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Can You Be Allergic to Antibiotics in Food?

Here's another good reason to consider choosing organic fruits and vegetables: the case of a 10-year-old girl who had an anaphylactic reaction to a slice of blueberry pie. Her clinical course has alerted allergists to the possibility that some people can have a severe allergic response to antibiotic residues in food. The young patient had a history of asthma and seasonal allergies as well as anaphylaxis to penicillin and cow's milk, but she had no known allergy to the ingredients in the pie. After ruling out other possibilities, doctors concluded that her reaction was due to a blueberry in the pie contaminated with streptomycin, an antibiotic used in agriculture as a pesticide in fruit to combat the growth of bacteria, fungi and algae and in medicine as a treatment for tuberculosis. While allergic reactions like this one are considered rare, the American College of Allergy, Asthma and Immunology noted that allergists and emergency room personnel should be aware of the possibility that antibiotic residues can trigger allergic reactions.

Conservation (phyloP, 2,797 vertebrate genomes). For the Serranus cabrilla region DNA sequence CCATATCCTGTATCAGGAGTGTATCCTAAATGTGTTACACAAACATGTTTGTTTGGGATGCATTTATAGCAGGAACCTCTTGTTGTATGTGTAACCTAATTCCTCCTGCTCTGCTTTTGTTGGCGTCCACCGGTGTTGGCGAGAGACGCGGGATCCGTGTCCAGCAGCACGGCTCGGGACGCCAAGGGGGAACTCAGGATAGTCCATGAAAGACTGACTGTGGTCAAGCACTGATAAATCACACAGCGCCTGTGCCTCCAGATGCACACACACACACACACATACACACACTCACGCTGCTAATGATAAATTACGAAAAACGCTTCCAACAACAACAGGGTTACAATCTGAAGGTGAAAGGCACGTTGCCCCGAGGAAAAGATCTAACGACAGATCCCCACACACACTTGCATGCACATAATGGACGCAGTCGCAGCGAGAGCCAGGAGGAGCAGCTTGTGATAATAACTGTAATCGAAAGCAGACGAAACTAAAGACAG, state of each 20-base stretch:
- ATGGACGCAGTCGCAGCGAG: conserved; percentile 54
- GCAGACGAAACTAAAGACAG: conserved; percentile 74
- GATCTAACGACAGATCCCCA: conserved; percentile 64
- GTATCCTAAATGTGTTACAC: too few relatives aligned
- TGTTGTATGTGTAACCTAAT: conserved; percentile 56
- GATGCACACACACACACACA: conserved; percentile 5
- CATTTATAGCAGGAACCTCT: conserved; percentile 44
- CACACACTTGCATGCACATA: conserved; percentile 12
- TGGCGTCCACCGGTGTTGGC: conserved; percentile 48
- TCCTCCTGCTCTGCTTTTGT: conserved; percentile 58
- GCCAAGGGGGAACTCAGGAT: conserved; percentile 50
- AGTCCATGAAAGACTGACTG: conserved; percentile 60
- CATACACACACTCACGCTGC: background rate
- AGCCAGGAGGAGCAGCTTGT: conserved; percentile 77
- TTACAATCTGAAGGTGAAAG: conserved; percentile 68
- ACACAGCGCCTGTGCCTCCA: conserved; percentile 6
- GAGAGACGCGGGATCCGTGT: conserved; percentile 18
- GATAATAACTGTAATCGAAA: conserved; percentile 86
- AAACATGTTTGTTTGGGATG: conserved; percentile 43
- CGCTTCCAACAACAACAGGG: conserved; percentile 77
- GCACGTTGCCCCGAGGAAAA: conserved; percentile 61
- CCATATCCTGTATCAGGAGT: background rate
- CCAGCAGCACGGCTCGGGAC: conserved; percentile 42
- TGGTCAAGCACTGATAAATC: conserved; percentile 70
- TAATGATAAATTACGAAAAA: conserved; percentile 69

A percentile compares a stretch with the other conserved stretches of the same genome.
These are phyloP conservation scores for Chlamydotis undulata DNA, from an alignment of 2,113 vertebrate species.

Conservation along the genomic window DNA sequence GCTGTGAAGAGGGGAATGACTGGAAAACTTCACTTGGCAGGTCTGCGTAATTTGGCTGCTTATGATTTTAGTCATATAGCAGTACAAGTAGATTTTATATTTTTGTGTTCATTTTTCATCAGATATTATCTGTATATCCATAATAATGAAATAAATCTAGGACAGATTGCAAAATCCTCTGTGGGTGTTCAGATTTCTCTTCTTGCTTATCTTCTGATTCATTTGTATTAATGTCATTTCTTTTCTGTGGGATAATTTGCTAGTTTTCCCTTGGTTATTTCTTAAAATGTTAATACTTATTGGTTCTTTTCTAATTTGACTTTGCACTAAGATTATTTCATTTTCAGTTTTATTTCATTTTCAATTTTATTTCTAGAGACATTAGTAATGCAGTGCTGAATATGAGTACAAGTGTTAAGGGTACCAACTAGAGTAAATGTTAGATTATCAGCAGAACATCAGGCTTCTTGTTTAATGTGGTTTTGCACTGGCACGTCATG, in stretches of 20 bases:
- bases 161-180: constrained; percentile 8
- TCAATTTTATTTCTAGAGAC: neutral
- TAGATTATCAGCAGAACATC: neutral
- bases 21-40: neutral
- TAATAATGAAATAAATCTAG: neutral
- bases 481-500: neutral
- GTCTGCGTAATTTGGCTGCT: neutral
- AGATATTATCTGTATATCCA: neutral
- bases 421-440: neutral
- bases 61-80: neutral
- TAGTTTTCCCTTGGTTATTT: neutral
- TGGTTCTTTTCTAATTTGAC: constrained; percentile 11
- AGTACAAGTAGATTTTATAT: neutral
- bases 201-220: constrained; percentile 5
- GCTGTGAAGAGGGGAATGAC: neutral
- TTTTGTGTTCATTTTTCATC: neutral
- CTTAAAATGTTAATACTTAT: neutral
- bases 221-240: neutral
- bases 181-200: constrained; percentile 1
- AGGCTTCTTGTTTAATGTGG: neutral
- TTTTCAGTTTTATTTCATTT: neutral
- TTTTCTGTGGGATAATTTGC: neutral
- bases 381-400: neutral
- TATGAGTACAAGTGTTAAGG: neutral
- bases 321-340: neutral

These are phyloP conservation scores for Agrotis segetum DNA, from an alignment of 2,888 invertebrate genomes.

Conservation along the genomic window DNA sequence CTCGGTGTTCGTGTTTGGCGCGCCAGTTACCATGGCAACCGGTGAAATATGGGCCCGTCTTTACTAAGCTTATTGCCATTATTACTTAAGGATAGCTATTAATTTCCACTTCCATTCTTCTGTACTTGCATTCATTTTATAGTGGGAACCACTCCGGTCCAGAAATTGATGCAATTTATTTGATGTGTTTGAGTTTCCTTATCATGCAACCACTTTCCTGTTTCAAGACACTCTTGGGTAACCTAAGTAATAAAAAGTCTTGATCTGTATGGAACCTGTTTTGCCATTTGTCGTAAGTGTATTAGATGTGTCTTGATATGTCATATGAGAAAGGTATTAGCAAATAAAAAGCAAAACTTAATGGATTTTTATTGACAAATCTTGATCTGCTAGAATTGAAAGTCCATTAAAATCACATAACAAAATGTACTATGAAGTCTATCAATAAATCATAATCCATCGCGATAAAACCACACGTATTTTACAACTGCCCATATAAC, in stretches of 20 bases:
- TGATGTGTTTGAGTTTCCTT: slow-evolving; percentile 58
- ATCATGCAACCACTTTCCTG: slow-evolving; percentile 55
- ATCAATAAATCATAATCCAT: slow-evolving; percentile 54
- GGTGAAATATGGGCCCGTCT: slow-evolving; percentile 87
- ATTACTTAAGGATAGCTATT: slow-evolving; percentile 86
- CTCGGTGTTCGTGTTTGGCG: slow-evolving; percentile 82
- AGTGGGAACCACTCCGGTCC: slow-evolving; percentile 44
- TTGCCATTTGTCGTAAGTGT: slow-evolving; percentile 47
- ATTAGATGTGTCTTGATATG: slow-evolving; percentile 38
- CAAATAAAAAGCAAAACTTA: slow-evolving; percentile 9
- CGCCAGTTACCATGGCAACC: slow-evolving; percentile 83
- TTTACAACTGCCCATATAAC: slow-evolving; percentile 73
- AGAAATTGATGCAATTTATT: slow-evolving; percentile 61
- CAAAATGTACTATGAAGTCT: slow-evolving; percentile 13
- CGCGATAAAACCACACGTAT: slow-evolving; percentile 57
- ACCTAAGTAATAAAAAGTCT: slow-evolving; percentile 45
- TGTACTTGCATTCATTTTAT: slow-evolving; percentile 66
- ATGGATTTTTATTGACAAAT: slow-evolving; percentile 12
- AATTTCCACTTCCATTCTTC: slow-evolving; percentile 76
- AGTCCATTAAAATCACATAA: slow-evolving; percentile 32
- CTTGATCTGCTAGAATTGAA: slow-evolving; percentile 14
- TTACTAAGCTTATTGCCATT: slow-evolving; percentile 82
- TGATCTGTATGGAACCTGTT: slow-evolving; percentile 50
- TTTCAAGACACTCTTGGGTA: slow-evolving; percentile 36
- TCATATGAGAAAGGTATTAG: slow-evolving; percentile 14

When Was The Last Time You Took An Antibiotic? (Poll)

A recent Q&A discussed antibiotics and whether they are helping or hurting by creating "superbug" infections: Unnecessary Antibiotics? Check out the article and let us know when the last time was you took an antibiotic for a bacterial infection.

No More Appendectomies?

In some cases, antibiotics alone may be all that’s needed to address an inflamed appendix, a newly published study has shown. Researchers looked at substituting 24 hours of intravenous antibiotics in place of surgery for some children and teens. To qualify for the alternate protocol, the 77 youngsters who took part in the study had to have pain for 48 hours or less, exhibit only moderately elevated white blood counts, and completed a screening CT or ultrasound scans that clearly showed that the appendix hadn’t ruptured and the young patients had no impacted feces. Of the 77 patients who met the criteria, 30 decided to give the antibiotic route a try. Two of them needed surgery within 24 hours because they showed no signs of improvement on the drugs. Another youngster needed surgery later because of “insufficient improvement.” Under the usual protocol, appendicitis patients undergo immediate surgery. After 30 days, the 27 patients who received intensive antibiotics instead of surgery were doing well. The researchers wrote that they will continue to follow their young patients and provide information on the longer-term success rate, safety and cost-effectiveness.

Sources:
Peter C. Minnici et al “Feasibility of a Nonoperative Management Strategy for Uncomplicated Acute Appendicitis in Children,” Journal of the American College of Surgeons, http://dx.doi.org/10.1016/j.jamcollsurg.2014.02.031

What Type of Meat Do You Eat Most Often? (Poll)

A recent Q&A discussed the use of antibiotics in food: Antibiotics and Superbugs in Your Food? Check out the article and let us know which type of meat you include in your diet or if you forgo meat altogether!